8. The trainee should be provided with ‘feedback’ on the progress he is making in utilizing the training he has received. As Miller has stated, “If a person with the required abilities is to improve his performance, he must (i) know what aspect of his performance is not up to par; (ii) know precisely what corrective actions he must take to improve his performance.” The feedback should be fast and frequent, especially for the lower level jobs which are often routine and quickly completed. 9. The development of new behaviour norms and skills is facilitated through practice and repetition. Skills that are practiced often are better learned and less easily forgotten. 10.The training material should be made as meaningful as possible, because if the trainee understands the general principles under lying what is being taught, he will properly understand it better than if he were just asked to memorize a series of isolated steps. Steps in Training Programmes “Training programmes are a costly affair, and a time consuming process. Therefore, they need to be drafted very carefully. Usually in the organisation of training programmes, the following steps are considered necessary; 1. Discovering or Identifying the training needs. 2. Getting ready for the job. 3. Preparation of the learner 4. Presentation of operations and knowledge. 5. Performance try-out 6. Follow-up and Evaluation of the programme. 1. Discovering or Identifying Training Needs Identification of training needs must contain three types of analyses – organizational analysis, operations analysis, and man analysis.
Organizational analysis centers primarily upon the determination of the organization’s goals. Its resources, and the allocation of the resources as they relate to the organizational goals. The analysis of the organizational goals establishes the framework in which, training needs can be defined more clearly. Operations analysis focuses on the task or job regardless of the employee doing the job. This analysis includes the determination of the worker must do – the specific worker behaviour required – if the job is to be performed effectively. Man analysis reviews the knowledge, attitudes and skills of the incumbent in each position and determines what knowledge, attitudes or skills he must acquire and what alterations in his behaviours he must make if he is to contribute satisfactory to the attainment of organizational objectives.
Will Berlines and William McLarney say that discovering training needs involves five tasks: (a) Task Description Analysis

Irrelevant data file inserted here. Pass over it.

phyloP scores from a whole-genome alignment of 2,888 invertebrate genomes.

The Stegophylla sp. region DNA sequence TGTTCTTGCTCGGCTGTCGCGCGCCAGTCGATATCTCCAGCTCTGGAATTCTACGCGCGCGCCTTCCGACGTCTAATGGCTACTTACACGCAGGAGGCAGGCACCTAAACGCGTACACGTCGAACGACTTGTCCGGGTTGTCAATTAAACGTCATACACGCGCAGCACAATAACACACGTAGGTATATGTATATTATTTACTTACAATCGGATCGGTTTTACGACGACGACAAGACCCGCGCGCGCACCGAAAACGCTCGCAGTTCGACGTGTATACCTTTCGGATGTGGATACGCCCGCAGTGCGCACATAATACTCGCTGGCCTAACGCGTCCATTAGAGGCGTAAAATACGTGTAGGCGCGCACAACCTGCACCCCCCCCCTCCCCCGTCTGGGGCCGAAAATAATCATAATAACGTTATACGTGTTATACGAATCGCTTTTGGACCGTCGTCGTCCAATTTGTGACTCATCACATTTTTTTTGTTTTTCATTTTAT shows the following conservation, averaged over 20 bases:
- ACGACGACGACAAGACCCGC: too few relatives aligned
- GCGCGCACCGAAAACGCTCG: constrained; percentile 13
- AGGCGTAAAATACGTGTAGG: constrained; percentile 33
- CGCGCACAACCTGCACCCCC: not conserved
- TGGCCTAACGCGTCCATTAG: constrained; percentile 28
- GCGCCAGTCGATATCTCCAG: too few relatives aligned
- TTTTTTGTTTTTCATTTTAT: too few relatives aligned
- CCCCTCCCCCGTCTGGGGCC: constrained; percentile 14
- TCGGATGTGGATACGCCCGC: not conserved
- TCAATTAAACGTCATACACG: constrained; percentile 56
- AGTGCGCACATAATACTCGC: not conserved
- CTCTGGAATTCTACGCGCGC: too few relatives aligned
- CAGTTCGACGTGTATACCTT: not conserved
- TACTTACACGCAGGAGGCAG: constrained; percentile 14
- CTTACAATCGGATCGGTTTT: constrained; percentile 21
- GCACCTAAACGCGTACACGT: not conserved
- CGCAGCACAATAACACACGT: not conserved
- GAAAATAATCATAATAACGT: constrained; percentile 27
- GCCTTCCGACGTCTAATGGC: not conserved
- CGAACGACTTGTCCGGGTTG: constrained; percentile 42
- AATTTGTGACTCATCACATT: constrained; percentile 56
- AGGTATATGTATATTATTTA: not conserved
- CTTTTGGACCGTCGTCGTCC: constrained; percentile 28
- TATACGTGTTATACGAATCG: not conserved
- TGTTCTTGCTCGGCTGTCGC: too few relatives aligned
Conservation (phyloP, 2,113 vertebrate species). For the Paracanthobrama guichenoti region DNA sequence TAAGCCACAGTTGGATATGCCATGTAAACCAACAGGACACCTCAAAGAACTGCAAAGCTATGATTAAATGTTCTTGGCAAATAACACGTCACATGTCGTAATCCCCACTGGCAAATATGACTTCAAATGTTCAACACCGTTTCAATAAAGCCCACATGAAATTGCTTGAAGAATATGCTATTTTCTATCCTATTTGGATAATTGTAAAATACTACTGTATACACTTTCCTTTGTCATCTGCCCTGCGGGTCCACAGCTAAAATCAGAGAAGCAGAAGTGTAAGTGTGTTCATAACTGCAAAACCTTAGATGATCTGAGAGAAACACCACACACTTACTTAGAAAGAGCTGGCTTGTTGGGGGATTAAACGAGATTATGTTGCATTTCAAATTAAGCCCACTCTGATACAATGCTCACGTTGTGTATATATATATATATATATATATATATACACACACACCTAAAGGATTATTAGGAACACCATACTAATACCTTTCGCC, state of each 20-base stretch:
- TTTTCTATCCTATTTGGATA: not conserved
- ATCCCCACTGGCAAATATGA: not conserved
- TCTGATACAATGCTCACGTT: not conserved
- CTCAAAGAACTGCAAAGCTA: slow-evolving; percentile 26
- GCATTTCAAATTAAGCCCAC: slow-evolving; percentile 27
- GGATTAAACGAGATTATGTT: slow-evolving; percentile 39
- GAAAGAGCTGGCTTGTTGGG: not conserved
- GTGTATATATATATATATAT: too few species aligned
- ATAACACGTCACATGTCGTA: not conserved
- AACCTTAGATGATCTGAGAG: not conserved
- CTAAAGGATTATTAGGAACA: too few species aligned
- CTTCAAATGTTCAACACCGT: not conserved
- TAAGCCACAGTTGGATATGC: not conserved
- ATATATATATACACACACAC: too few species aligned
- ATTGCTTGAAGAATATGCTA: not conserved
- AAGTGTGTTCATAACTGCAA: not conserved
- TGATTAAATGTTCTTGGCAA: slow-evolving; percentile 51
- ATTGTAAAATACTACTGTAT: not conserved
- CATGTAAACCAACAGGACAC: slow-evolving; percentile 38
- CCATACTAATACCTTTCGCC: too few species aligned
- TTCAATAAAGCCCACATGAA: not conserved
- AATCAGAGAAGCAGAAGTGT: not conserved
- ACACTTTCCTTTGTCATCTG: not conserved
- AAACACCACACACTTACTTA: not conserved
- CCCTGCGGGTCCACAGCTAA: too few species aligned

1. List the duties and responsibilities or tasks of the job under consideration, using the Job Description as a guide. 2. List the standards of work performance on the job. (b) Determining Training Needs 1. Compare actual performance against the standards. 2. Determine what parts of the job are giving the employees trouble – where is he falling down in his performance? 3. Determine what kind of training is needed to overcome the specific difficulty or difficulties. THE TRAINING NEEDS BEEN IDENTIFIED TO SOLVE THE SPECIFIC PROBLEMS AS FOLLOWS: (i) Identifying Specific Problems: Such problems are: productivity, high costs, poor material control, poor quality, excessive scrap and waste, excessive labor-management troubles, excessive grievances, excessive violation of rules of conduct, poor discipline, high employee turnover and transfers, excessive absenteeism, accidents, excessive fatigue, fumbling discouragement, struggling with the job; standards of work performance not being met, bottlenecks in production, deadlines not being met, and delayed production. Problems like these suggest that training may be necessary. For this the task the workers should be closely observed and the difficulties found out. (ii) Anticipating Impending and Future Problems: bearing on the expansion of business, the introduction of new products, new services, new designs, new plant, new technology and of organizational changes concerned with manpower inventory present and future needs. (iii) Management Requests: the supervisors and managers make specific request for setting training programmes, though this method is simple and a correct evaluation of the employees performance deficiencies can be made, but often such recommendations maybe built on faulty assumptions; and requests may not coincide with each other or organizational goals. (iv) Interviewing and Observing the Personnel on the Job: Inter viewing personnel and direct questioning and observation of the employee by his superiors may also reveal training needs. (v) Performance Appraisal: An analysis of the past performance records of the perspective trainee and comparing his actual performance with the target performance may provide clues to specific interpersonal skills that may need development. (vi) Questionnaires: Questionnaires may be used for eliciting opinions of the employees on topics like communication, satisfaction, job characteristics, their attitude towards working conditions, pay, promotion policies tec. These will reveal much information about where an employee’s skills and know-ledge are deficient. (vii) Checklist: The use of checklist is a useful supplement to interviews and observations. Through it, more reliable information can be obtained and the data got are quantifiable. This facilities evaluation the training programme’s effectiveness. (viii) Morale and attitude Surveys: An occasional personnel may be conducted to forecast future promotions, skill requirements, and merit rating, to initiate informal discussions